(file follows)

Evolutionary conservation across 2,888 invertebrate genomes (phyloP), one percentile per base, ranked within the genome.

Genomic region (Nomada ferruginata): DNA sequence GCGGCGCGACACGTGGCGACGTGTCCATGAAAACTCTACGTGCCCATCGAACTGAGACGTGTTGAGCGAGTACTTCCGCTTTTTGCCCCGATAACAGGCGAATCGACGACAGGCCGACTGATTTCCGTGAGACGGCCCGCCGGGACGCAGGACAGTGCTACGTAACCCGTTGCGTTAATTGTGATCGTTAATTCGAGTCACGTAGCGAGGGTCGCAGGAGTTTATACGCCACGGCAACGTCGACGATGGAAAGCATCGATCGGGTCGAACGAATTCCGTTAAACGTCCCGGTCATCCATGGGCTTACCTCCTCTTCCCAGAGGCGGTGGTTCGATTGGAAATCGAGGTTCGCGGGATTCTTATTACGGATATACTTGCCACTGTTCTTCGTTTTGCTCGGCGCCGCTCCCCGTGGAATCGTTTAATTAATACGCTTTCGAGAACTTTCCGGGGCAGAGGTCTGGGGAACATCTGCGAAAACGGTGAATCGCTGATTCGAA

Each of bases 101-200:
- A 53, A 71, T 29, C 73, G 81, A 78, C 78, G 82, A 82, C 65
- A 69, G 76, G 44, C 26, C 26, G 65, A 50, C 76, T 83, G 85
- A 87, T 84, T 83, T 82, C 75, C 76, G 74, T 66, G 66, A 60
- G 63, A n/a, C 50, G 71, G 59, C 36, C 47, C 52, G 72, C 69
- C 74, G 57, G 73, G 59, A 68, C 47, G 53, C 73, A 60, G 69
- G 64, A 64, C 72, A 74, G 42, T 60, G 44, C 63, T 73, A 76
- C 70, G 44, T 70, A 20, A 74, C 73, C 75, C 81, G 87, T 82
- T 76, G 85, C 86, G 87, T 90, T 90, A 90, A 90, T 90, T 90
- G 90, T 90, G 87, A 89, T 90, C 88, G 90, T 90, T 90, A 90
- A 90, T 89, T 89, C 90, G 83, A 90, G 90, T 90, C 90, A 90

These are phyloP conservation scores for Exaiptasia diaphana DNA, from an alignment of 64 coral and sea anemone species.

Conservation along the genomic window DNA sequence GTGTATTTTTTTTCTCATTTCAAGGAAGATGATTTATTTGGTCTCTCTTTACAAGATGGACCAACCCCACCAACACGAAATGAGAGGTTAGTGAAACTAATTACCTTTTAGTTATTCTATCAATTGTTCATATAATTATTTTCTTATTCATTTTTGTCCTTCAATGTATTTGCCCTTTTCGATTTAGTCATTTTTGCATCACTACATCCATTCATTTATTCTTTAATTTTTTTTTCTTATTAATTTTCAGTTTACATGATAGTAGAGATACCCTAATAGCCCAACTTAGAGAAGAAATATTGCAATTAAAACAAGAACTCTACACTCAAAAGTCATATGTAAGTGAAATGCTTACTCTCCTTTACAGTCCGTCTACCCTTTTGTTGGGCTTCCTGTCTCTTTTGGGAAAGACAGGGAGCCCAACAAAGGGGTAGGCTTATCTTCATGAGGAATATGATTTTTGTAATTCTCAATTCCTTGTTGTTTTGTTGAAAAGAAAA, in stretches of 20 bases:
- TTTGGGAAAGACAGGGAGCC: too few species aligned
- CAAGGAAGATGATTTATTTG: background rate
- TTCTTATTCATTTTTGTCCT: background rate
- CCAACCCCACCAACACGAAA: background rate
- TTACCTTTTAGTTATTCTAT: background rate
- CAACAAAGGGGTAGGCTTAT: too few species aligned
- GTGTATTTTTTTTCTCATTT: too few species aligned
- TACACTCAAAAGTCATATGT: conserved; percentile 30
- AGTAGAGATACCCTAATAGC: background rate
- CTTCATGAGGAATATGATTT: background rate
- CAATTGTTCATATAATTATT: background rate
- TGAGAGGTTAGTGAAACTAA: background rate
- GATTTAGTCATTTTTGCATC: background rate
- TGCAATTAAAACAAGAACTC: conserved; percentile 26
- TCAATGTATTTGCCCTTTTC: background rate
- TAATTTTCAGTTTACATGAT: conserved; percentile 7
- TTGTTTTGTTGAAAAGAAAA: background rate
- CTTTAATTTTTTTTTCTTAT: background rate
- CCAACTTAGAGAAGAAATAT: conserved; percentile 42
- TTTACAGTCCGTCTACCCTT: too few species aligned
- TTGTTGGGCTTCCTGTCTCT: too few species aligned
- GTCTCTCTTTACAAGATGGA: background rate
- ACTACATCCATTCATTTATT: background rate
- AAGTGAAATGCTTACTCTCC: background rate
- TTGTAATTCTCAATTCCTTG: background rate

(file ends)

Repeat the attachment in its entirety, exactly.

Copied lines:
Evolutionary conservation across 2,888 invertebrate genomes (phyloP), one percentile per base, ranked within the genome.

Genomic region (Nomada ferruginata): DNA sequence GCGGCGCGACACGTGGCGACGTGTCCATGAAAACTCTACGTGCCCATCGAACTGAGACGTGTTGAGCGAGTACTTCCGCTTTTTGCCCCGATAACAGGCGAATCGACGACAGGCCGACTGATTTCCGTGAGACGGCCCGCCGGGACGCAGGACAGTGCTACGTAACCCGTTGCGTTAATTGTGATCGTTAATTCGAGTCACGTAGCGAGGGTCGCAGGAGTTTATACGCCACGGCAACGTCGACGATGGAAAGCATCGATCGGGTCGAACGAATTCCGTTAAACGTCCCGGTCATCCATGGGCTTACCTCCTCTTCCCAGAGGCGGTGGTTCGATTGGAAATCGAGGTTCGCGGGATTCTTATTACGGATATACTTGCCACTGTTCTTCGTTTTGCTCGGCGCCGCTCCCCGTGGAATCGTTTAATTAATACGCTTTCGAGAACTTTCCGGGGCAGAGGTCTGGGGAACATCTGCGAAAACGGTGAATCGCTGATTCGAA

Each of bases 101-200:
- A 53, A 71, T 29, C 73, G 81, A 78, C 78, G 82, A 82, C 65
- A 69, G 76, G 44, C 26, C 26, G 65, A 50, C 76, T 83, G 85
- A 87, T 84, T 83, T 82, C 75, C 76, G 74, T 66, G 66, A 60
- G 63, A n/a, C 50, G 71, G 59, C 36, C 47, C 52, G 72, C 69
- C 74, G 57, G 73, G 59, A 68, C 47, G 53, C 73, A 60, G 69
- G 64, A 64, C 72, A 74, G 42, T 60, G 44, C 63, T 73, A 76
- C 70, G 44, T 70, A 20, A 74, C 73, C 75, C 81, G 87, T 82
- T 76, G 85, C 86, G 87, T 90, T 90, A 90, A 90, T 90, T 90
- G 90, T 90, G 87, A 89, T 90, C 88, G 90, T 90, T 90, A 90
- A 90, T 89, T 89, C 90, G 83, A 90, G 90, T 90, C 90, A 90

These are phyloP conservation scores for Exaiptasia diaphana DNA, from an alignment of 64 coral and sea anemone species.

Conservation along the genomic window DNA sequence GTGTATTTTTTTTCTCATTTCAAGGAAGATGATTTATTTGGTCTCTCTTTACAAGATGGACCAACCCCACCAACACGAAATGAGAGGTTAGTGAAACTAATTACCTTTTAGTTATTCTATCAATTGTTCATATAATTATTTTCTTATTCATTTTTGTCCTTCAATGTATTTGCCCTTTTCGATTTAGTCATTTTTGCATCACTACATCCATTCATTTATTCTTTAATTTTTTTTTCTTATTAATTTTCAGTTTACATGATAGTAGAGATACCCTAATAGCCCAACTTAGAGAAGAAATATTGCAATTAAAACAAGAACTCTACACTCAAAAGTCATATGTAAGTGAAATGCTTACTCTCCTTTACAGTCCGTCTACCCTTTTGTTGGGCTTCCTGTCTCTTTTGGGAAAGACAGGGAGCCCAACAAAGGGGTAGGCTTATCTTCATGAGGAATATGATTTTTGTAATTCTCAATTCCTTGTTGTTTTGTTGAAAAGAAAA, in stretches of 20 bases:
- TTTGGGAAAGACAGGGAGCC: too few species aligned
- CAAGGAAGATGATTTATTTG: background rate
- TTCTTATTCATTTTTGTCCT: background rate
- CCAACCCCACCAACACGAAA: background rate
- TTACCTTTTAGTTATTCTAT: background rate
- CAACAAAGGGGTAGGCTTAT: too few species aligned
- GTGTATTTTTTTTCTCATTT: too few species aligned
- TACACTCAAAAGTCATATGT: conserved; percentile 30
- AGTAGAGATACCCTAATAGC: background rate
- CTTCATGAGGAATATGATTT: background rate
- CAATTGTTCATATAATTATT: background rate
- TGAGAGGTTAGTGAAACTAA: background rate
- GATTTAGTCATTTTTGCATC: background rate
- TGCAATTAAAACAAGAACTC: conserved; percentile 26
- TCAATGTATTTGCCCTTTTC: background rate
- TAATTTTCAGTTTACATGAT: conserved; percentile 7
- TTGTTTTGTTGAAAAGAAAA: background rate
- CTTTAATTTTTTTTTCTTAT: background rate
- CCAACTTAGAGAAGAAATAT: conserved; percentile 42
- TTTACAGTCCGTCTACCCTT: too few species aligned
- TTGTTGGGCTTCCTGTCTCT: too few species aligned
- GTCTCTCTTTACAAGATGGA: background rate
- ACTACATCCATTCATTTATT: background rate
- AAGTGAAATGCTTACTCTCC: background rate
- TTGTAATTCTCAATTCCTTG: background rate